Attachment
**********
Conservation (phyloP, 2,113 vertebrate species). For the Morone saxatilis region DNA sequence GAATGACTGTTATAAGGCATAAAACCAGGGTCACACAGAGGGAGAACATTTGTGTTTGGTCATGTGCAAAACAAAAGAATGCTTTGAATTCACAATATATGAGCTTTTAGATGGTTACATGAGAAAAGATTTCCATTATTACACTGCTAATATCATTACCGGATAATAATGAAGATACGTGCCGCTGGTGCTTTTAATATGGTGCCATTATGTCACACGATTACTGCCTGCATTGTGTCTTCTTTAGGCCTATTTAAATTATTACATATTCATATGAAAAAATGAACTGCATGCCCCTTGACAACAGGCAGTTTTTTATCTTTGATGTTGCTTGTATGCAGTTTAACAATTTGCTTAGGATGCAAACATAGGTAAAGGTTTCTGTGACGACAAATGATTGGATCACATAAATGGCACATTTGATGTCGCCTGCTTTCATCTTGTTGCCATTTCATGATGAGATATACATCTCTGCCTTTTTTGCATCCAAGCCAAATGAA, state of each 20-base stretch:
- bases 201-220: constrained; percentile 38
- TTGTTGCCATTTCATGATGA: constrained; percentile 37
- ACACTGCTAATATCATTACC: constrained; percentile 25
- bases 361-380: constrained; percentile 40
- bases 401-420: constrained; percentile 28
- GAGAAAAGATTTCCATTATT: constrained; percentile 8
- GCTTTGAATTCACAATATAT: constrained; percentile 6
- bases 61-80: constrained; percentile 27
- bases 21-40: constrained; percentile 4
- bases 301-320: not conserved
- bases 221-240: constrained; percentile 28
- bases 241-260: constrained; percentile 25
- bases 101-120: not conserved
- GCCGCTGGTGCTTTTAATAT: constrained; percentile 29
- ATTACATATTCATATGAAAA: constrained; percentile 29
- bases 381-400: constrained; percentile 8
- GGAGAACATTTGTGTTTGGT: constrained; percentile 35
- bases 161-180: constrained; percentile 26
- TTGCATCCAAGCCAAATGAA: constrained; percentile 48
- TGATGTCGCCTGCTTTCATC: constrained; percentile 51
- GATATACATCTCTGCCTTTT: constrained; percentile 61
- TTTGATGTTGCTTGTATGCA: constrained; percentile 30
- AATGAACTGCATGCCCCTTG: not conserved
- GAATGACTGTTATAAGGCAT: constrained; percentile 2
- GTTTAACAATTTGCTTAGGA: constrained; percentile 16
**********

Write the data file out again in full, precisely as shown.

Conservation (phyloP, 2,113 vertebrate species). For the Morone saxatilis region DNA sequence GAATGACTGTTATAAGGCATAAAACCAGGGTCACACAGAGGGAGAACATTTGTGTTTGGTCATGTGCAAAACAAAAGAATGCTTTGAATTCACAATATATGAGCTTTTAGATGGTTACATGAGAAAAGATTTCCATTATTACACTGCTAATATCATTACCGGATAATAATGAAGATACGTGCCGCTGGTGCTTTTAATATGGTGCCATTATGTCACACGATTACTGCCTGCATTGTGTCTTCTTTAGGCCTATTTAAATTATTACATATTCATATGAAAAAATGAACTGCATGCCCCTTGACAACAGGCAGTTTTTTATCTTTGATGTTGCTTGTATGCAGTTTAACAATTTGCTTAGGATGCAAACATAGGTAAAGGTTTCTGTGACGACAAATGATTGGATCACATAAATGGCACATTTGATGTCGCCTGCTTTCATCTTGTTGCCATTTCATGATGAGATATACATCTCTGCCTTTTTTGCATCCAAGCCAAATGAA, state of each 20-base stretch:
- bases 201-220: constrained; percentile 38
- TTGTTGCCATTTCATGATGA: constrained; percentile 37
- ACACTGCTAATATCATTACC: constrained; percentile 25
- bases 361-380: constrained; percentile 40
- bases 401-420: constrained; percentile 28
- GAGAAAAGATTTCCATTATT: constrained; percentile 8
- GCTTTGAATTCACAATATAT: constrained; percentile 6
- bases 61-80: constrained; percentile 27
- bases 21-40: constrained; percentile 4
- bases 301-320: not conserved
- bases 221-240: constrained; percentile 28
- bases 241-260: constrained; percentile 25
- bases 101-120: not conserved
- GCCGCTGGTGCTTTTAATAT: constrained; percentile 29
- ATTACATATTCATATGAAAA: constrained; percentile 29
- bases 381-400: constrained; percentile 8
- GGAGAACATTTGTGTTTGGT: constrained; percentile 35
- bases 161-180: constrained; percentile 26
- TTGCATCCAAGCCAAATGAA: constrained; percentile 48
- TGATGTCGCCTGCTTTCATC: constrained; percentile 51
- GATATACATCTCTGCCTTTT: constrained; percentile 61
- TTTGATGTTGCTTGTATGCA: constrained; percentile 30
- AATGAACTGCATGCCCCTTG: not conserved
- GAATGACTGTTATAAGGCAT: constrained; percentile 2
- GTTTAACAATTTGCTTAGGA: constrained; percentile 16